Even though most of my time was spent focusing on the clinical quality and management changes an OB/GYN can make at a district hospital, the impact on maternal health, and the policy implications of this intervention, my summer in Ghana helped tie together all of the different pieces of medicine I have experienced in the last year into one entity. The connections between policy and research, process improvement, and direct patient care were not just made clearer in my mind, but were strengthened as well.

Imagine a pregnant woman for visualization purposes. In just one individual, she represents the medical acumen that physicians and midwives will provide through prenatal, labor, and postnatal care; the continuous data collection and interpretation that the medical staff must employ in order to develop innovative process improvement interventions and ensure that life-saving techniques are applied effectively, efficiently and reliably; the policies that were put into place to spread best practices which will make her access and utilization of quality health care seamless; and the joy of adding another beautiful human being into her family. Because current medical education curricula focus just on developing the medical knowledge we will need to care for patients, I used to think that these four layers of health care delivery were siloed fields. But, my summer in Ghana has taught me that these layers are all interconnected within a patient and are difficult to tease out into four separate streams.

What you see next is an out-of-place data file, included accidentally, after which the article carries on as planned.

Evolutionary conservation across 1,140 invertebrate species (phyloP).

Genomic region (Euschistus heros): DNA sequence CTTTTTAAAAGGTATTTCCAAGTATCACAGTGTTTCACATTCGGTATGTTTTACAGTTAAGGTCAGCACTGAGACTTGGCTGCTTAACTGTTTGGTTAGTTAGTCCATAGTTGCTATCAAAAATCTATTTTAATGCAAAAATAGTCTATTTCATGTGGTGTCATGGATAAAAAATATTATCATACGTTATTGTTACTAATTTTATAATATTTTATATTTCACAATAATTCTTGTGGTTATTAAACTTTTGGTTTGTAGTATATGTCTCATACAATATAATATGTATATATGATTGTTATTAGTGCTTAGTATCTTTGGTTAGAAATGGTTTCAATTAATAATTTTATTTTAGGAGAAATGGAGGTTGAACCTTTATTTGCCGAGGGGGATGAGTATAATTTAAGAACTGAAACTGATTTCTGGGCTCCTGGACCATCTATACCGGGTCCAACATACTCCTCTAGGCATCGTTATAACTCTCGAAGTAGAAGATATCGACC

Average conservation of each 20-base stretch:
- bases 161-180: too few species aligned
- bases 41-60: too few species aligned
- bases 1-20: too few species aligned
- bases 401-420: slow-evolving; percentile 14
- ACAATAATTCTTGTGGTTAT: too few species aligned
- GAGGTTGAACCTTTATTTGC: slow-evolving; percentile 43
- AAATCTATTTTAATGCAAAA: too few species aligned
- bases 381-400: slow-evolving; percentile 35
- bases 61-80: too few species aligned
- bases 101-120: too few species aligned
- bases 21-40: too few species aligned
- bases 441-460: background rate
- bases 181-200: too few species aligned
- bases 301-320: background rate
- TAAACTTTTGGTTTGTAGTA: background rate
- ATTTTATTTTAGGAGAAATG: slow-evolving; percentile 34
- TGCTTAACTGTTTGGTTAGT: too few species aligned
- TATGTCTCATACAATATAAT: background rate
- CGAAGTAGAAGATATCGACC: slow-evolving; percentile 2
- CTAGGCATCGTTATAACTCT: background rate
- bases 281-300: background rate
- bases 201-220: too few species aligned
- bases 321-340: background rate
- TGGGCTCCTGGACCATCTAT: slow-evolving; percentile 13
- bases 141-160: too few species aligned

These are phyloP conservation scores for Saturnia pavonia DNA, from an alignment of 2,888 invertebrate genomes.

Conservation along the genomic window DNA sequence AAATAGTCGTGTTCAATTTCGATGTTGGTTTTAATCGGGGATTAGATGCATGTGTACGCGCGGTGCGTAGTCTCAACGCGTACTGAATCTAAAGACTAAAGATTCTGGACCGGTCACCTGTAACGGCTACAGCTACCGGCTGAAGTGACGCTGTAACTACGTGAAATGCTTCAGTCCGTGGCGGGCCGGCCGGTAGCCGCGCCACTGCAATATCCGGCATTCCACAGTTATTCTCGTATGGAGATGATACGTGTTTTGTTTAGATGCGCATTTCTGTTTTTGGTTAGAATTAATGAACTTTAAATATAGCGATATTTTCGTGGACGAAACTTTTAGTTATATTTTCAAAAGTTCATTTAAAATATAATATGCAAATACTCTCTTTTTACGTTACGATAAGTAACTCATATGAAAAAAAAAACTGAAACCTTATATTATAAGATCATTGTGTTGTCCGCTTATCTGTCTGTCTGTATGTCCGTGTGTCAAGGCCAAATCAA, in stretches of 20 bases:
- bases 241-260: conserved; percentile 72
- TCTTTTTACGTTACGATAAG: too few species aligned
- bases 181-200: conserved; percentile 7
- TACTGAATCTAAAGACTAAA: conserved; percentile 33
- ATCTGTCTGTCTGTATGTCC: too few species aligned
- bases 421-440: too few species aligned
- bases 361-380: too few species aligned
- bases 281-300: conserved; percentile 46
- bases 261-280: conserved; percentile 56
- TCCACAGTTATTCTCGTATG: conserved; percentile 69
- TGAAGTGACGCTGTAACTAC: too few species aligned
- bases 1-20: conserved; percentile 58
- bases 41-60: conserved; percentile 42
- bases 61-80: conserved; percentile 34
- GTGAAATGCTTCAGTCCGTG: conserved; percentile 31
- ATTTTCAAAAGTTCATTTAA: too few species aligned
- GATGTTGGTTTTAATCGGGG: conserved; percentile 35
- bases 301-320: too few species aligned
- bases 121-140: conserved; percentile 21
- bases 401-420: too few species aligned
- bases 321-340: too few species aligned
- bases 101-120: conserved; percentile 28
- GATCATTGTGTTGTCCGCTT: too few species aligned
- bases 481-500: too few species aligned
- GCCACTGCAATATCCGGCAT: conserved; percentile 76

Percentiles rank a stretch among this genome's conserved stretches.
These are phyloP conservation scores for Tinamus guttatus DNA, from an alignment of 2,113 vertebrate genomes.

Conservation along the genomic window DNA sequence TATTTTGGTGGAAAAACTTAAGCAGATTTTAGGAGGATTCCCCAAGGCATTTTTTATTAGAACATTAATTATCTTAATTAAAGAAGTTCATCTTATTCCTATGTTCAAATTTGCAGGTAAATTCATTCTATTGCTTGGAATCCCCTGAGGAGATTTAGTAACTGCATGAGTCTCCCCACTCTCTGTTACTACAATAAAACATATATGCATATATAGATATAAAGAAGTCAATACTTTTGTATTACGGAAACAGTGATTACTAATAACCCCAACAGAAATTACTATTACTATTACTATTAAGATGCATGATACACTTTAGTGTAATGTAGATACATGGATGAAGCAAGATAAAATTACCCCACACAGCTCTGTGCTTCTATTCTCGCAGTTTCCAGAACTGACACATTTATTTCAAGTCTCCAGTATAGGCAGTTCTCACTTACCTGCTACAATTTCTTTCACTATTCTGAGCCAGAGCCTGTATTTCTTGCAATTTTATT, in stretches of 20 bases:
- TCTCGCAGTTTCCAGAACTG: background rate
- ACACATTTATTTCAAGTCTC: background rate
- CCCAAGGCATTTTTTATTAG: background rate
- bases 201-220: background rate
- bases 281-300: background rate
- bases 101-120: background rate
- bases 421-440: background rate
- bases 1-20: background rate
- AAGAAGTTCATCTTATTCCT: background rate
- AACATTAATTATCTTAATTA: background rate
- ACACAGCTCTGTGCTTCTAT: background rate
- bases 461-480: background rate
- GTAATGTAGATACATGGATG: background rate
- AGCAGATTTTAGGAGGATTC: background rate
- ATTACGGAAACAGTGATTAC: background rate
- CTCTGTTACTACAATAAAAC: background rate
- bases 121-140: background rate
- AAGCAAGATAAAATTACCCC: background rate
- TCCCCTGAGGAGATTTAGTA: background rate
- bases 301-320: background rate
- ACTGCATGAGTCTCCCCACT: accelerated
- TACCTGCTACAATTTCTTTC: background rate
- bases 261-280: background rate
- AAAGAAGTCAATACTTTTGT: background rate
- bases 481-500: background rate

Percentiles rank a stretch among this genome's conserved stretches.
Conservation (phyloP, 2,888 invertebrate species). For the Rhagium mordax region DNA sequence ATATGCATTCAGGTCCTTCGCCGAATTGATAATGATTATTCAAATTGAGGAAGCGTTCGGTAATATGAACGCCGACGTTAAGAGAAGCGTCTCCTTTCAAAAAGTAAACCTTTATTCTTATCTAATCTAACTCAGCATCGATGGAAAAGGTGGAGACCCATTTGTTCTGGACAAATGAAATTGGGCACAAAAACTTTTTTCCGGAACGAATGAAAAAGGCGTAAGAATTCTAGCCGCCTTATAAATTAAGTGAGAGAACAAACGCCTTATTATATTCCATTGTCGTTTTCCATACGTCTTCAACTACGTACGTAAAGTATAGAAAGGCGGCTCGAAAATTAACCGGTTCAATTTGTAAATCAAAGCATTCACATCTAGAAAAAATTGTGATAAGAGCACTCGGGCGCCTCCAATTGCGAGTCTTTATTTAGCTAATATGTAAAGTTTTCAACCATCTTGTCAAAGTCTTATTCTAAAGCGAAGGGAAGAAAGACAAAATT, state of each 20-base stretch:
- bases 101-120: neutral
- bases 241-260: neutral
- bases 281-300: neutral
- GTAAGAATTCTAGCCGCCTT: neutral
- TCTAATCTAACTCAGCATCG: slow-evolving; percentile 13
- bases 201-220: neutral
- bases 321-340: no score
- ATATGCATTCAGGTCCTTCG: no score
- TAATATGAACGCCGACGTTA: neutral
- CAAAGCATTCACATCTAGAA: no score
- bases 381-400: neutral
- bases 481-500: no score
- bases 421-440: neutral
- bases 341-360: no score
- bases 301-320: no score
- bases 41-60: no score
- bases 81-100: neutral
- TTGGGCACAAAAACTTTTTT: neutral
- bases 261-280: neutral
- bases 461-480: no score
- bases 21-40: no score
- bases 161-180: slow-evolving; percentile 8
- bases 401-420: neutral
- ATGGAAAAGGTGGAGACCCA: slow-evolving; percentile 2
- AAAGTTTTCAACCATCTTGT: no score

As Szoa and I were observing a caesarean section during a night on-call at KATH, I found myself building and jumping between these layers of health care delivery as I tried to explain what was going on in front of us. This caesarean section was being performed because of the condition oligohydramnios, which was detected and managed by her care team in order to ensure the safety of mother and baby, which was probably a result of the mother regularly attending free antenatal clinic days, which are hosted by all levels of health facilities throughout Ghana in order to improve maternal mortality, which include providing mothers with nutritional supplements and regular tracking of the health of mother and baby, and so on. As I pointed out anatomical structures like the uterus, I explained the need for the uterus to contract in order to avoid bleeding complications after delivery, the regular practice at KATH to give the mother misoprostol to avoid postpartum hemorrhage, how the use of misoprostol was introduced at the district hospitals by the OB/GYNs newly posted to work at district hospitals, how misoprostol is a controversial drug because it is abused for abortions, how the regulation of pharmaceuticals in Ghana needs to be tightened, etc. It’s all interconnected!

Although my second year of medical school will most likely be busy to the point of overwhelming chaos, I know I’ll not just survive, but I will enjoy learning about the endless number of things that can go wrong in the human body and how we have developed ways of correcting and managing these complications, while continuing to muse about health care improvement through the many layers of health care delivery.

Second year, here I come!